My favorite piece of furniture is an elegant rosewood desk that was custom made in Denmark. Like most of my possessions, I bought it out of someone’s house. This was back before Craigslist (I basically stopped buying stuff at age 45; thank God they don’t depend on me for sales tax revenue.) Of course Scandinavian furniture is known for its “less is more” aesthetic, although I’d say Ikea overdoes the “less” part. There’s a difference between timeless elegance and dorm room utilitarian.
I believe that there are some artistic theories that mix ethics and aesthetics. I suppose simplicity is seen as being more honest. Keat’s truth is beauty. The Bauhaus aesthetic was linked to socialist ideals, whereas the Italian Baroque was associated with the Counter-Reformation.
I’m not a big fan of attempts to mix ethics and aesthetics, but when it comes to politics and economics, I definitely think less is more. I was reminded of this when frequent commenter Malavel sent me a new Swedish regulation requiring at least 15% down-payments on all mortgages. That’s it, no bells and whistles, just 15%. Check out the simplicity of this press release.
Sweden also has an income tax that is much simpler than ours (yes, I know that’s faint praise), where many (most?) taxpayers simply receive a bill in the mail. Their vouchers for education don’t require you to live in Milwaukee, or enter a lottery. Everyone in the country is eligible, and their kids are free to go to any approved school; public, not-for-profit, or for-profit.
In America, the left told us that the banking fiasco was caused by “de-regulation,” which allowed banks to run amok making sub-prime loans. The right insisted it was the government’s fault; Fannie Mae and Freddie Mac and FDIC creating moral hazard. Both are partly right. In response our legislators produced a 1000 page bill that failed to address any of the alleged causes of the crisis. Not only are sub-prime loans not banned, but FHA is actually encouraging more sub-prime lending. The GSEs got off scot-free, and FDIC has not been reformed at all. It’s still insuring wildcat banks in the South, who take taxpayer-insured deposits and lend the money out to highly risky construction projects.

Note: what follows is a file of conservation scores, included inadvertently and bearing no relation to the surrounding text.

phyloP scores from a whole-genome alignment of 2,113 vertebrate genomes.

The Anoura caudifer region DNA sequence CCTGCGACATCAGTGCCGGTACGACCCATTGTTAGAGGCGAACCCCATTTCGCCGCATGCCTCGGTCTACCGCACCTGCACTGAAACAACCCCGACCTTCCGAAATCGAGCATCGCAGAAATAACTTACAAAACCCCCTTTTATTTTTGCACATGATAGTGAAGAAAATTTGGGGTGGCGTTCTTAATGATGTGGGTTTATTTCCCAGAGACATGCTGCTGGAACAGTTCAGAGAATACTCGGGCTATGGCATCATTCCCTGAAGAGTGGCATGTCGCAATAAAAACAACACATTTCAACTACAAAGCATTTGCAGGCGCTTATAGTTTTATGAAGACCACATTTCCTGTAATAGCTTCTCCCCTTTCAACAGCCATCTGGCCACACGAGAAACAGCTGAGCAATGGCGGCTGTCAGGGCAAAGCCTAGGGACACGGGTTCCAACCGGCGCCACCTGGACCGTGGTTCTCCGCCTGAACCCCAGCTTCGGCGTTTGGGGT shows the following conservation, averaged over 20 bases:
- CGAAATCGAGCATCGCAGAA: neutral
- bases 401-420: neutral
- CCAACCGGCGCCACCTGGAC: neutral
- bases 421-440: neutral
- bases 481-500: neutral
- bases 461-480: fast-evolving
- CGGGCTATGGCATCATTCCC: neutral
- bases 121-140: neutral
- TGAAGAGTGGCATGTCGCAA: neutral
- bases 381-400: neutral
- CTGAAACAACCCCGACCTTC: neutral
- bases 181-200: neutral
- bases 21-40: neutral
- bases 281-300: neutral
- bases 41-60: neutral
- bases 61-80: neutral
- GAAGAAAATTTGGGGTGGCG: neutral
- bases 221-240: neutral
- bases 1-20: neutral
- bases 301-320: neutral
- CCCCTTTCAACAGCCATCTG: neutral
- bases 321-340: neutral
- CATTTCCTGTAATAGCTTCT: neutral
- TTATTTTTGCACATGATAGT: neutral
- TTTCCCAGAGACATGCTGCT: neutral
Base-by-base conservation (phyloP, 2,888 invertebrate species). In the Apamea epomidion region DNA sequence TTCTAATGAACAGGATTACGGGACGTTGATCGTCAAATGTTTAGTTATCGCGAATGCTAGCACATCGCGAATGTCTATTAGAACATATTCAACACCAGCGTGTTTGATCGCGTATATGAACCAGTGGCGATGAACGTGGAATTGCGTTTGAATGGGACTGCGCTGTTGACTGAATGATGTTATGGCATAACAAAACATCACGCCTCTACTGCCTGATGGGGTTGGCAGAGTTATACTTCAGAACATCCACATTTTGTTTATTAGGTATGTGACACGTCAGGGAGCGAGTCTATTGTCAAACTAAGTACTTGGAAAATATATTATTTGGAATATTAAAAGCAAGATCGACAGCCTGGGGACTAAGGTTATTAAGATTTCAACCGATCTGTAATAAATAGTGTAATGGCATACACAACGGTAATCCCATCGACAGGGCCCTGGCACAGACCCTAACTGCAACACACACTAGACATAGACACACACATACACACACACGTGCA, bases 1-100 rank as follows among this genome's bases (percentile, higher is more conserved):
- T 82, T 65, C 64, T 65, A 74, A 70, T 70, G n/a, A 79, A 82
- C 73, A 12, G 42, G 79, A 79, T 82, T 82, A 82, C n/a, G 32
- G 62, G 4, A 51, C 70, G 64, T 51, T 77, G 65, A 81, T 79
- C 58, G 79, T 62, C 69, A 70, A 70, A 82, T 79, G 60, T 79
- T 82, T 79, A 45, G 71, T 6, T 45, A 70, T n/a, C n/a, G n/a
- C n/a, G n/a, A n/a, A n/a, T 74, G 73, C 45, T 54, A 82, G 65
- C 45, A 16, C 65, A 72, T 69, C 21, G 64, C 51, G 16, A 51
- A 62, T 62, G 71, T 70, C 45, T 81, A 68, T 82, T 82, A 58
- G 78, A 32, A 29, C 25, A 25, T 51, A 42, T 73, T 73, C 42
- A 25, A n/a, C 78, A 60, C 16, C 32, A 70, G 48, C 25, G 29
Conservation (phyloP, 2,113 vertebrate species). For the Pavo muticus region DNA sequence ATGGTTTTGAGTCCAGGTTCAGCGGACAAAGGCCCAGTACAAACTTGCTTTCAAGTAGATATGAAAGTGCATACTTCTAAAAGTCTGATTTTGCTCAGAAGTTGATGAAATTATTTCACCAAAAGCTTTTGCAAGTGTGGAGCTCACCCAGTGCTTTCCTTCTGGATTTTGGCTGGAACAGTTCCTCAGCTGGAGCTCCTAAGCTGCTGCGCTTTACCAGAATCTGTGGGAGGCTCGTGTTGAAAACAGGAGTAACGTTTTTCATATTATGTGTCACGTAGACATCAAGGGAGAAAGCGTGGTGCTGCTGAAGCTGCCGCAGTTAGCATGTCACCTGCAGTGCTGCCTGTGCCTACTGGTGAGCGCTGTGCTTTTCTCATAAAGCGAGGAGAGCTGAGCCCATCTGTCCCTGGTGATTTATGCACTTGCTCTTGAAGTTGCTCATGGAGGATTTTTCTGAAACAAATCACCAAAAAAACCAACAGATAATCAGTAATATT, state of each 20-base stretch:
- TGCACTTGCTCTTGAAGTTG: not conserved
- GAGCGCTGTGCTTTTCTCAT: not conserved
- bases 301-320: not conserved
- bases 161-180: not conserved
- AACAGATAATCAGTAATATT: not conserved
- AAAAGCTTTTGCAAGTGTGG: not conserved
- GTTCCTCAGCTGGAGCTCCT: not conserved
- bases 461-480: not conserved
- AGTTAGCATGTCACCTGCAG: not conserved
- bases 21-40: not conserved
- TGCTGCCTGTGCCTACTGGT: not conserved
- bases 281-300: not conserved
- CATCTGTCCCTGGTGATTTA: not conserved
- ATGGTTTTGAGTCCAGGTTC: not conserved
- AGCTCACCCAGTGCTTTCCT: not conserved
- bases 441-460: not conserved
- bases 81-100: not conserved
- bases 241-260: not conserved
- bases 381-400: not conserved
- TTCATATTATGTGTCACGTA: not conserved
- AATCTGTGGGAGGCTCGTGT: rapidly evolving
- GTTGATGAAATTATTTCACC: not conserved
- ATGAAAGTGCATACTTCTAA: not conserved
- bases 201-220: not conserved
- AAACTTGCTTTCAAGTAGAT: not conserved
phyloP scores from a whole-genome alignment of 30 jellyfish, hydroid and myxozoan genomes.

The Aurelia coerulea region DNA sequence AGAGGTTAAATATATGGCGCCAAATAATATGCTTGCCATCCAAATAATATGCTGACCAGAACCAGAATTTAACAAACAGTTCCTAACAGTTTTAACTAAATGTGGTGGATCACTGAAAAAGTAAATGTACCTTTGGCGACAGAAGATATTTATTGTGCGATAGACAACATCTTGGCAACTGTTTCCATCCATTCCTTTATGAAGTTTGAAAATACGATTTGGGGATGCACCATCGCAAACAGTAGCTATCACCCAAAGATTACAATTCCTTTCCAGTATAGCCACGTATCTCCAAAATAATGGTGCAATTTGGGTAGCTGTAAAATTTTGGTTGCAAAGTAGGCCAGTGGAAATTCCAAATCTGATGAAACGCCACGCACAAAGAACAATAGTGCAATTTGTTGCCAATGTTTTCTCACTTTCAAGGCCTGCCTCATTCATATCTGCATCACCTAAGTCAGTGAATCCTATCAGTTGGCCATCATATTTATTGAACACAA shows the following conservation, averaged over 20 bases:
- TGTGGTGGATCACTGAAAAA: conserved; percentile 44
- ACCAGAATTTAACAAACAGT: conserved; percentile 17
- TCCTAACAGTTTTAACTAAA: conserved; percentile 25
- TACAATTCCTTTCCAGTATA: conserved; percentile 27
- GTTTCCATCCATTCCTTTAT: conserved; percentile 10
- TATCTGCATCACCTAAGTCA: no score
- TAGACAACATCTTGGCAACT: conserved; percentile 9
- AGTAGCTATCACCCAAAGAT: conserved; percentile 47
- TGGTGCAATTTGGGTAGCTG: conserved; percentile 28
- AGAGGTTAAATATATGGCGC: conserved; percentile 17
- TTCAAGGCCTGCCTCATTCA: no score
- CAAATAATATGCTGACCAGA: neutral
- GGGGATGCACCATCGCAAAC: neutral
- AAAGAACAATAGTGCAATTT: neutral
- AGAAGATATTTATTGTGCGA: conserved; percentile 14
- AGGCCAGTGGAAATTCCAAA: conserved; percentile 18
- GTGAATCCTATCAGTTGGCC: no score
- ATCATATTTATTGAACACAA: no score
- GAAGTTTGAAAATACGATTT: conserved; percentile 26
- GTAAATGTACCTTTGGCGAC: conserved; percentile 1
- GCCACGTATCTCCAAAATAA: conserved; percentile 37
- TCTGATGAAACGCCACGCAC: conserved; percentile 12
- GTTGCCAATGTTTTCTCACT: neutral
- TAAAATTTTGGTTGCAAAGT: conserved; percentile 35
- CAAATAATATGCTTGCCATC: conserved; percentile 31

If only we could have an economic policy regime that reflected the simplicity and elegance of Scandinavian furniture. When I saw the Fed’s alphabet soup of special vehicles created to address the financial crisis, I pretty much knew we were in trouble. The Fed forgot that its duty was very simple—just provide enough money to keep the price level rising at 2%.
The left was ecstatic about the appointment of Elizabeth Warren. I have nothing against her, although I was a bit puzzled to learn that the main lesson of this crisis was that we needed to do a better job of protecting the financial industry’s consumers. (Scratches head.) But let’s say I’m wrong, and she’s the superwoman her supporters believe her to be. How does that really help us? Before too long the Republicans will be back in power, and she’ll be out of a job.
If you are visiting a dysfunctional tropical country, it’s common to have people talk wistfully of the need for a “strong man” to be put in charge. But with the possible exception of Singapore, that almost never works. Unless you put into place a democratic, transparent and non-corrupt system of governance, there is a real danger of back-sliding as the strong man becomes corrupted by power, or is replaced by someone less honest.